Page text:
By Christopher Greenwood
Day 37 Lesson – Broad types of people
Good morning, everybody. I hope you’re doing very well.
Recently, the main focus for me has been the Bootcamp sessions that we are organizing. There are two a week, plus two recap sessions, which means a lot of the insights that I’m sharing are coming from Mohanji based on that perspective.
I have a background in business, and my connection with Mohanji is businesslike. It’s like a mentorship almost, which is why probably a lot of these messages are more motivational in nature or could be considered corporate because that’s probably more my orientation. I’m sure others would have a very different flavour of their lessons from Mohanji for sure.
What I find with Mohanji is that he has a great ability to simplify profound teachings into really small, baby food formats that we can take and digest. He manages to condense all the information so that it’s really accessible for us. The same goes for his general awareness insights. And here, sometimes the pace is really quick; he tells me, “I can’t give this to you in a simpler format than this; it really is baby food format”. Then he jokes, “I still keep giving the baby food, but for some reason, the baby doesn’t grow”.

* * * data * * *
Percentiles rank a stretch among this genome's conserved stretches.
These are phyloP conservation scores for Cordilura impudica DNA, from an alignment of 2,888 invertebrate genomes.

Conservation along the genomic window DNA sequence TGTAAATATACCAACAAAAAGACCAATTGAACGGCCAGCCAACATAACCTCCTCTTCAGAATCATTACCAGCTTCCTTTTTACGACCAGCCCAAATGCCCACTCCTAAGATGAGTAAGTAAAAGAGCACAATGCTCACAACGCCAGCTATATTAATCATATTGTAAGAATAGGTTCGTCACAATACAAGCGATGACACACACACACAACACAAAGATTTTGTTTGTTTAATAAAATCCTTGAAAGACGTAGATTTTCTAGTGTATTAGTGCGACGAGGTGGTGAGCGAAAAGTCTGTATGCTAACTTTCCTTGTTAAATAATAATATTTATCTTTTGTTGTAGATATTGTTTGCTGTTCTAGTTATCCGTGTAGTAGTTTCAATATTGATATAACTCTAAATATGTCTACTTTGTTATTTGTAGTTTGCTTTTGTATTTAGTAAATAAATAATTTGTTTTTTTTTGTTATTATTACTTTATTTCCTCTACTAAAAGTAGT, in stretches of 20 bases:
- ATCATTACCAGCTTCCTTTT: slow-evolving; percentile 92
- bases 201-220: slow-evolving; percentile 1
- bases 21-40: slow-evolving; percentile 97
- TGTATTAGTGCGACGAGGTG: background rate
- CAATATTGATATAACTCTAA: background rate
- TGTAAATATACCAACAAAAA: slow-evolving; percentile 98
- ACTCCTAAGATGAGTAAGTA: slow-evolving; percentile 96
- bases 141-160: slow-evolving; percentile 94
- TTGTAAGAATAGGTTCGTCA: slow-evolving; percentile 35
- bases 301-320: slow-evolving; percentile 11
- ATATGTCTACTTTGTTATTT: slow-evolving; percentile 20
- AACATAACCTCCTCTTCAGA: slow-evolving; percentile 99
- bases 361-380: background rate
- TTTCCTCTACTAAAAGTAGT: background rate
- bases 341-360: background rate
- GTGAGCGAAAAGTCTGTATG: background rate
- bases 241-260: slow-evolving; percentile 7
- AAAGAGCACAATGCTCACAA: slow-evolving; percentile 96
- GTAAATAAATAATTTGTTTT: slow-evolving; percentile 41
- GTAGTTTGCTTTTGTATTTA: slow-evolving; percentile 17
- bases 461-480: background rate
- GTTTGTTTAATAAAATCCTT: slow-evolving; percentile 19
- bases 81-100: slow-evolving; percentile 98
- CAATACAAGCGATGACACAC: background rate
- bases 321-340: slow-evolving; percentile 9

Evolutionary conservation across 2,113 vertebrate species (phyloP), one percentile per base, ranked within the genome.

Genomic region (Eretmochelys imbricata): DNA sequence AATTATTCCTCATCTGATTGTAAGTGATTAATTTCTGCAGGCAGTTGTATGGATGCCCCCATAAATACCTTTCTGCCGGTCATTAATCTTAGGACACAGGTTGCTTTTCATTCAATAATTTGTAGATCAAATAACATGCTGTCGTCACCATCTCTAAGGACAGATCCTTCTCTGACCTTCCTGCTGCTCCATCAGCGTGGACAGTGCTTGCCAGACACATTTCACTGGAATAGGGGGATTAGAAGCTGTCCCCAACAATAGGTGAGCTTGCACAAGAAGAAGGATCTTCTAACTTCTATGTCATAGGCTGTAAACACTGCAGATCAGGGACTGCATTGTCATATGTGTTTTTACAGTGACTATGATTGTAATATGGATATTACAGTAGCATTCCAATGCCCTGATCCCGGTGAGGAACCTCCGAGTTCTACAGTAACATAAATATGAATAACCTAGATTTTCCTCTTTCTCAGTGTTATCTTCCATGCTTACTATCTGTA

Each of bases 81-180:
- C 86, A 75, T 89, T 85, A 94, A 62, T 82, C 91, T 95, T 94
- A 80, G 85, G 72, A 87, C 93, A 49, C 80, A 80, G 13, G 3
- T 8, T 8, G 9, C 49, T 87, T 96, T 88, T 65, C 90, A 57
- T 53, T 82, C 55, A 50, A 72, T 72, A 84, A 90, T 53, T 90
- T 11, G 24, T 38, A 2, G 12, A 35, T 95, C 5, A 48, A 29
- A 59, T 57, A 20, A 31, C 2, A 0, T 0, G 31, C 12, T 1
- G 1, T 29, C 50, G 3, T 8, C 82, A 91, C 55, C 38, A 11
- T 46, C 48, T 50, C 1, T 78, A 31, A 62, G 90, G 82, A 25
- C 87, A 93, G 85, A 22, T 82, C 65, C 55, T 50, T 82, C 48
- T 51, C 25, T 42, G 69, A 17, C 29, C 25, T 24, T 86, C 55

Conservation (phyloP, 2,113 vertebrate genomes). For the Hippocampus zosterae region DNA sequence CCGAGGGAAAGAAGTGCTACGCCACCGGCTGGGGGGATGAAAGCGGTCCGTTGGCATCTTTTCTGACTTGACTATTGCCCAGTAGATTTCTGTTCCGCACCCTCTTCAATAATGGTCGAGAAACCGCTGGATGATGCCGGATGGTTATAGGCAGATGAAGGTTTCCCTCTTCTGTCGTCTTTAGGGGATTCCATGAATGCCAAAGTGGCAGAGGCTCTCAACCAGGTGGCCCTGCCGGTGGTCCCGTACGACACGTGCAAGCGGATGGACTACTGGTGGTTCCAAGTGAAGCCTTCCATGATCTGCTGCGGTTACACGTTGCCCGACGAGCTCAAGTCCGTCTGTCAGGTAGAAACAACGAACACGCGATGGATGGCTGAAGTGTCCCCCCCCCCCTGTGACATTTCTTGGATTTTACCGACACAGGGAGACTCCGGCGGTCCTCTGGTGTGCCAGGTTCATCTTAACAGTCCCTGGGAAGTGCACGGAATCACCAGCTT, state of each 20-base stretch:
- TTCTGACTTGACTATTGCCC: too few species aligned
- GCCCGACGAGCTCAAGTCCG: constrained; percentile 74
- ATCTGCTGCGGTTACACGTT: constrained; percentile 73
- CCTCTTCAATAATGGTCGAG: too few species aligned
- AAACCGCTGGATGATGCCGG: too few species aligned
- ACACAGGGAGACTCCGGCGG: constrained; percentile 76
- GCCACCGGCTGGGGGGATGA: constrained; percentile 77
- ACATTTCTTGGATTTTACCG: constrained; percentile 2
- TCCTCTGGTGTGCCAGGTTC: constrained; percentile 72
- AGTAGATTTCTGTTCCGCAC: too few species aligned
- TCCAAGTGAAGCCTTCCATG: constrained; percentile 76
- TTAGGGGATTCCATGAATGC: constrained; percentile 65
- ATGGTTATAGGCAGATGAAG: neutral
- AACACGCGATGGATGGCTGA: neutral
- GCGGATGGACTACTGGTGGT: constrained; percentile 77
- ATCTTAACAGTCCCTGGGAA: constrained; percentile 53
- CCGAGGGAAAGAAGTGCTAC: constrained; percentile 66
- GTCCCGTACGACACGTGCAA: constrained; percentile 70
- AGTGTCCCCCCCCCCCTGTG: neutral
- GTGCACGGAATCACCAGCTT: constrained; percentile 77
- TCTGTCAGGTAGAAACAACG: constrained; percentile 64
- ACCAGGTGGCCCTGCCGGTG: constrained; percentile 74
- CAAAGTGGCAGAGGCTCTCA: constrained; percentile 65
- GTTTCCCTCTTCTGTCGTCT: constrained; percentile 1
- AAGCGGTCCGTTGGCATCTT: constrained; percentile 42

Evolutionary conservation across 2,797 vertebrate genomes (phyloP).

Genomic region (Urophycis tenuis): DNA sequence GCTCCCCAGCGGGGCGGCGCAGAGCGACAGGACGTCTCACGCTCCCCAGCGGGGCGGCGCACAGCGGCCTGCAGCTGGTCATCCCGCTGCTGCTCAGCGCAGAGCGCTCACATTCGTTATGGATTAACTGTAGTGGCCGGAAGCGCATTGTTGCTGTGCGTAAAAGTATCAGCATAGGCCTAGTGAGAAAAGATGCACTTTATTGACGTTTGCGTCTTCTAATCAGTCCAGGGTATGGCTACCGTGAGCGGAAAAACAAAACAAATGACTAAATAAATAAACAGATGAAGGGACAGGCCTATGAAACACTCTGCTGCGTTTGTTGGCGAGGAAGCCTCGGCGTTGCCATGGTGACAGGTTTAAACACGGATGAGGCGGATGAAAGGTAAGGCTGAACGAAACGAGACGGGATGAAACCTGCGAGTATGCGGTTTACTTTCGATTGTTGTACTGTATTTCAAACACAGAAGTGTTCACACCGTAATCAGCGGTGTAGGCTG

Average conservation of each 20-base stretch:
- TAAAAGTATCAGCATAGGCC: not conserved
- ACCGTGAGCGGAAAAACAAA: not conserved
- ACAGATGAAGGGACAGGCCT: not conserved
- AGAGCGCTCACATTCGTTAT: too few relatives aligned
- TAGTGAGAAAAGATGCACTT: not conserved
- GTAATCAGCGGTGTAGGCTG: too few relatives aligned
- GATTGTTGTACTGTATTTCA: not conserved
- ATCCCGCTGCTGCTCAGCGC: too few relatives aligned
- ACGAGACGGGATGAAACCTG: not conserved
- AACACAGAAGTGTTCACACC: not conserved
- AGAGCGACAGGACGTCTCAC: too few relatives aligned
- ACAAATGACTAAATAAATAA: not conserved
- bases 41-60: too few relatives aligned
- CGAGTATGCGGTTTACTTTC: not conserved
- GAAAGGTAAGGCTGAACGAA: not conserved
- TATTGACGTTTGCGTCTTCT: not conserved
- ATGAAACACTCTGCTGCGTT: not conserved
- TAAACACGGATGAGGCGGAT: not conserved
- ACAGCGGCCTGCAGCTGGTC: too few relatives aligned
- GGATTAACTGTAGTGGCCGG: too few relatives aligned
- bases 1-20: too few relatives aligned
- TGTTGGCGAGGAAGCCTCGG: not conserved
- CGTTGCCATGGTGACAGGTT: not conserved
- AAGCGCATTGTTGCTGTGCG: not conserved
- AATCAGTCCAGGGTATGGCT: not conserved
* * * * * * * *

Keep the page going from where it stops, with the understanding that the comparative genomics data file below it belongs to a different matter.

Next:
A recent insight that I really liked is one about six categories of people. Now, this is a very general classification. But it helped me understand where I am and what level I am operating from to adjust my attitude and working style. Sometimes, it’s only when we’re given a framework like this that we can understand ourselves better. I find that true for me. I can recognize where I am – both accepting it and then also striving for something more.
These are the six categories of people:
The first group is people who have no goal and no aim in life. They are blissfully unaware people; they are sleeping, eating, drinking, they have no problem, life happens unconsciously.
Then there’s a group of people who have a goal, but unfortunately, they don’t know what to do; they cannot bring it into action or formulate a plan. But they have something they want to achieve.
The third type is the people who have a goal and a plan but lack the will or drive to put it into action. They have no confidence or fire; they use excuses or give reasons for putting something off. There’s lethargy and inertia there.